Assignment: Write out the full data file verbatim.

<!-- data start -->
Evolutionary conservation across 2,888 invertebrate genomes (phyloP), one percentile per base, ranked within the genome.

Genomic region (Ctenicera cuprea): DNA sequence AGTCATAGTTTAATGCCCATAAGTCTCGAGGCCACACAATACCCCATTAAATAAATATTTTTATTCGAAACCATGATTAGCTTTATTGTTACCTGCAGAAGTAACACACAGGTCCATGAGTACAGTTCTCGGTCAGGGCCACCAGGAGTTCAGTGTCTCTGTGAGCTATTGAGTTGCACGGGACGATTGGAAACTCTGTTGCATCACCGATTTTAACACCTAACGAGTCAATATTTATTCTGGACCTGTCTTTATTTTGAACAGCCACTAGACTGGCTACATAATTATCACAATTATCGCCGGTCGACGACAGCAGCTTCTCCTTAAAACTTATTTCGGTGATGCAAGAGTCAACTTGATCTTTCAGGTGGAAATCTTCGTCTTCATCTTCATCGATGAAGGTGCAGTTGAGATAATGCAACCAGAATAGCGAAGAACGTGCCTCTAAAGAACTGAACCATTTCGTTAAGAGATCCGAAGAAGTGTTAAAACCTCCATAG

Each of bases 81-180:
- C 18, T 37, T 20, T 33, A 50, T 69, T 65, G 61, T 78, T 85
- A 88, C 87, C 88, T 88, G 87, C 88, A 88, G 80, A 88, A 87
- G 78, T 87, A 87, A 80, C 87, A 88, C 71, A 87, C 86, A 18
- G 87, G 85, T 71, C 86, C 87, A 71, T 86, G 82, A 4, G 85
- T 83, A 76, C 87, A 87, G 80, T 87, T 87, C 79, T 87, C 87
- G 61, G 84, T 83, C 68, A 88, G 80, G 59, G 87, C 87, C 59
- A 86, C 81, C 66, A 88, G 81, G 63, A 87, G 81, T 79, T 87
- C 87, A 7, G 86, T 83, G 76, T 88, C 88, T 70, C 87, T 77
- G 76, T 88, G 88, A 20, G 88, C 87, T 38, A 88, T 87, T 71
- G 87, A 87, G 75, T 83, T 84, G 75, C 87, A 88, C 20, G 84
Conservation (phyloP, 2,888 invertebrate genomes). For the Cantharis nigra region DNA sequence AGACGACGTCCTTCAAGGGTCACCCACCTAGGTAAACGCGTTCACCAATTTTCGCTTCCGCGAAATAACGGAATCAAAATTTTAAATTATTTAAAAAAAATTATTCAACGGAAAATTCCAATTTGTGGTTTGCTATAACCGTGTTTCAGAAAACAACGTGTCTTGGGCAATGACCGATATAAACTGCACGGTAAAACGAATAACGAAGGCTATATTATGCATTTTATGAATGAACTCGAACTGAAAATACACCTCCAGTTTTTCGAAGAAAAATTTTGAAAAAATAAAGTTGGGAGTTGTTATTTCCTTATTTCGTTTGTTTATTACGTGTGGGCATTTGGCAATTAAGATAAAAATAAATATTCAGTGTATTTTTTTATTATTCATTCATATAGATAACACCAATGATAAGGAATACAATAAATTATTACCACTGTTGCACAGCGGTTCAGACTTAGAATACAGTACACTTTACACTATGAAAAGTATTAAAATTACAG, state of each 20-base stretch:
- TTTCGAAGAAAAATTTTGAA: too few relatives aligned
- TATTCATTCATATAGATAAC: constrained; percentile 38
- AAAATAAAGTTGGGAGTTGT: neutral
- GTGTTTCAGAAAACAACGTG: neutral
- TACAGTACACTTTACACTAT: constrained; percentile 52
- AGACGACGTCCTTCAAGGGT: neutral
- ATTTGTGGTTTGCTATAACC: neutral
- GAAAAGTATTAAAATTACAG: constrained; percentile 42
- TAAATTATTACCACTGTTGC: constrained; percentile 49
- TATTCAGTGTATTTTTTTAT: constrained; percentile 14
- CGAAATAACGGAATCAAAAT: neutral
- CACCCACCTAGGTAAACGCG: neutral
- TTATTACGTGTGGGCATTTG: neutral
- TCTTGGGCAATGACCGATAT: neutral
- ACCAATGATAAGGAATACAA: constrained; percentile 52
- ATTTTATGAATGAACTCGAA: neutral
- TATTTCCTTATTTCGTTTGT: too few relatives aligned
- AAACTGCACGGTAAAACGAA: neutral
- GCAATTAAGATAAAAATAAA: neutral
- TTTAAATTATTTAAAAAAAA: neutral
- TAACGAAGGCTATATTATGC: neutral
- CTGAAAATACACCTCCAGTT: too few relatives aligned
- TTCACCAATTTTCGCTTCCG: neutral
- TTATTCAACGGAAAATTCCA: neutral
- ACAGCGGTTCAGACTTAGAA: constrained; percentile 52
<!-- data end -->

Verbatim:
Evolutionary conservation across 2,888 invertebrate genomes (phyloP), one percentile per base, ranked within the genome.

Genomic region (Ctenicera cuprea): DNA sequence AGTCATAGTTTAATGCCCATAAGTCTCGAGGCCACACAATACCCCATTAAATAAATATTTTTATTCGAAACCATGATTAGCTTTATTGTTACCTGCAGAAGTAACACACAGGTCCATGAGTACAGTTCTCGGTCAGGGCCACCAGGAGTTCAGTGTCTCTGTGAGCTATTGAGTTGCACGGGACGATTGGAAACTCTGTTGCATCACCGATTTTAACACCTAACGAGTCAATATTTATTCTGGACCTGTCTTTATTTTGAACAGCCACTAGACTGGCTACATAATTATCACAATTATCGCCGGTCGACGACAGCAGCTTCTCCTTAAAACTTATTTCGGTGATGCAAGAGTCAACTTGATCTTTCAGGTGGAAATCTTCGTCTTCATCTTCATCGATGAAGGTGCAGTTGAGATAATGCAACCAGAATAGCGAAGAACGTGCCTCTAAAGAACTGAACCATTTCGTTAAGAGATCCGAAGAAGTGTTAAAACCTCCATAG

Each of bases 81-180:
- C 18, T 37, T 20, T 33, A 50, T 69, T 65, G 61, T 78, T 85
- A 88, C 87, C 88, T 88, G 87, C 88, A 88, G 80, A 88, A 87
- G 78, T 87, A 87, A 80, C 87, A 88, C 71, A 87, C 86, A 18
- G 87, G 85, T 71, C 86, C 87, A 71, T 86, G 82, A 4, G 85
- T 83, A 76, C 87, A 87, G 80, T 87, T 87, C 79, T 87, C 87
- G 61, G 84, T 83, C 68, A 88, G 80, G 59, G 87, C 87, C 59
- A 86, C 81, C 66, A 88, G 81, G 63, A 87, G 81, T 79, T 87
- C 87, A 7, G 86, T 83, G 76, T 88, C 88, T 70, C 87, T 77
- G 76, T 88, G 88, A 20, G 88, C 87, T 38, A 88, T 87, T 71
- G 87, A 87, G 75, T 83, T 84, G 75, C 87, A 88, C 20, G 84
Conservation (phyloP, 2,888 invertebrate genomes). For the Cantharis nigra region DNA sequence AGACGACGTCCTTCAAGGGTCACCCACCTAGGTAAACGCGTTCACCAATTTTCGCTTCCGCGAAATAACGGAATCAAAATTTTAAATTATTTAAAAAAAATTATTCAACGGAAAATTCCAATTTGTGGTTTGCTATAACCGTGTTTCAGAAAACAACGTGTCTTGGGCAATGACCGATATAAACTGCACGGTAAAACGAATAACGAAGGCTATATTATGCATTTTATGAATGAACTCGAACTGAAAATACACCTCCAGTTTTTCGAAGAAAAATTTTGAAAAAATAAAGTTGGGAGTTGTTATTTCCTTATTTCGTTTGTTTATTACGTGTGGGCATTTGGCAATTAAGATAAAAATAAATATTCAGTGTATTTTTTTATTATTCATTCATATAGATAACACCAATGATAAGGAATACAATAAATTATTACCACTGTTGCACAGCGGTTCAGACTTAGAATACAGTACACTTTACACTATGAAAAGTATTAAAATTACAG, state of each 20-base stretch:
- TTTCGAAGAAAAATTTTGAA: too few relatives aligned
- TATTCATTCATATAGATAAC: constrained; percentile 38
- AAAATAAAGTTGGGAGTTGT: neutral
- GTGTTTCAGAAAACAACGTG: neutral
- TACAGTACACTTTACACTAT: constrained; percentile 52
- AGACGACGTCCTTCAAGGGT: neutral
- ATTTGTGGTTTGCTATAACC: neutral
- GAAAAGTATTAAAATTACAG: constrained; percentile 42
- TAAATTATTACCACTGTTGC: constrained; percentile 49
- TATTCAGTGTATTTTTTTAT: constrained; percentile 14
- CGAAATAACGGAATCAAAAT: neutral
- CACCCACCTAGGTAAACGCG: neutral
- TTATTACGTGTGGGCATTTG: neutral
- TCTTGGGCAATGACCGATAT: neutral
- ACCAATGATAAGGAATACAA: constrained; percentile 52
- ATTTTATGAATGAACTCGAA: neutral
- TATTTCCTTATTTCGTTTGT: too few relatives aligned
- AAACTGCACGGTAAAACGAA: neutral
- GCAATTAAGATAAAAATAAA: neutral
- TTTAAATTATTTAAAAAAAA: neutral
- TAACGAAGGCTATATTATGC: neutral
- CTGAAAATACACCTCCAGTT: too few relatives aligned
- TTCACCAATTTTCGCTTCCG: neutral
- TTATTCAACGGAAAATTCCA: neutral
- ACAGCGGTTCAGACTTAGAA: constrained; percentile 52